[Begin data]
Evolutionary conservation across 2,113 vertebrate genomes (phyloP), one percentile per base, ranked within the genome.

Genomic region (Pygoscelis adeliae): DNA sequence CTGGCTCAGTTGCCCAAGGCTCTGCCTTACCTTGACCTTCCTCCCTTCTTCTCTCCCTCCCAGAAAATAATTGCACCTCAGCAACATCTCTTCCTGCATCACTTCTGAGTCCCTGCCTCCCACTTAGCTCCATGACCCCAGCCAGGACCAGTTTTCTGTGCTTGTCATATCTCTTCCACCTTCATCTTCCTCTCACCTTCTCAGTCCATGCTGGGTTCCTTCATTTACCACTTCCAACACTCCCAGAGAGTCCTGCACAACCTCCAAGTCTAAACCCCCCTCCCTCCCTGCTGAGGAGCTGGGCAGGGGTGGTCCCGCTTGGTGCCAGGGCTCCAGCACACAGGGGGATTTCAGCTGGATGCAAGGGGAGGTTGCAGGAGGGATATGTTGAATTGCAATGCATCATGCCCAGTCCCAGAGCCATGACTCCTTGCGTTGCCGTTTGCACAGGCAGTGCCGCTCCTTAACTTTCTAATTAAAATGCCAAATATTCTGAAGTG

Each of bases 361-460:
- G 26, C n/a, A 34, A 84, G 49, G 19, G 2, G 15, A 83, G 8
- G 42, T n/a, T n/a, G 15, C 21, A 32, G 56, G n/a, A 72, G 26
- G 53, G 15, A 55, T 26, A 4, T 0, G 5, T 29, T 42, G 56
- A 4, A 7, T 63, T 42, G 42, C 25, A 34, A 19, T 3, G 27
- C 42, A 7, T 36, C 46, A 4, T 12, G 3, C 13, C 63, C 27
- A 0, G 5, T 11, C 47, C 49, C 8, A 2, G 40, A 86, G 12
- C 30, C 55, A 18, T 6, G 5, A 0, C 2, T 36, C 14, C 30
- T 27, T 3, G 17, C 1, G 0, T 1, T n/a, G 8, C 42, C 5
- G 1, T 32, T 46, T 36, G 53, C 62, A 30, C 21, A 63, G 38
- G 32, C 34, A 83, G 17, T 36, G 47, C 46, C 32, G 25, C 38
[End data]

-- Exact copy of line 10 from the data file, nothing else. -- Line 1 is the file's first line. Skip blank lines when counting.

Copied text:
- C 30, C 55, A 18, T 6, G 5, A 0, C 2, T 36, C 14, C 30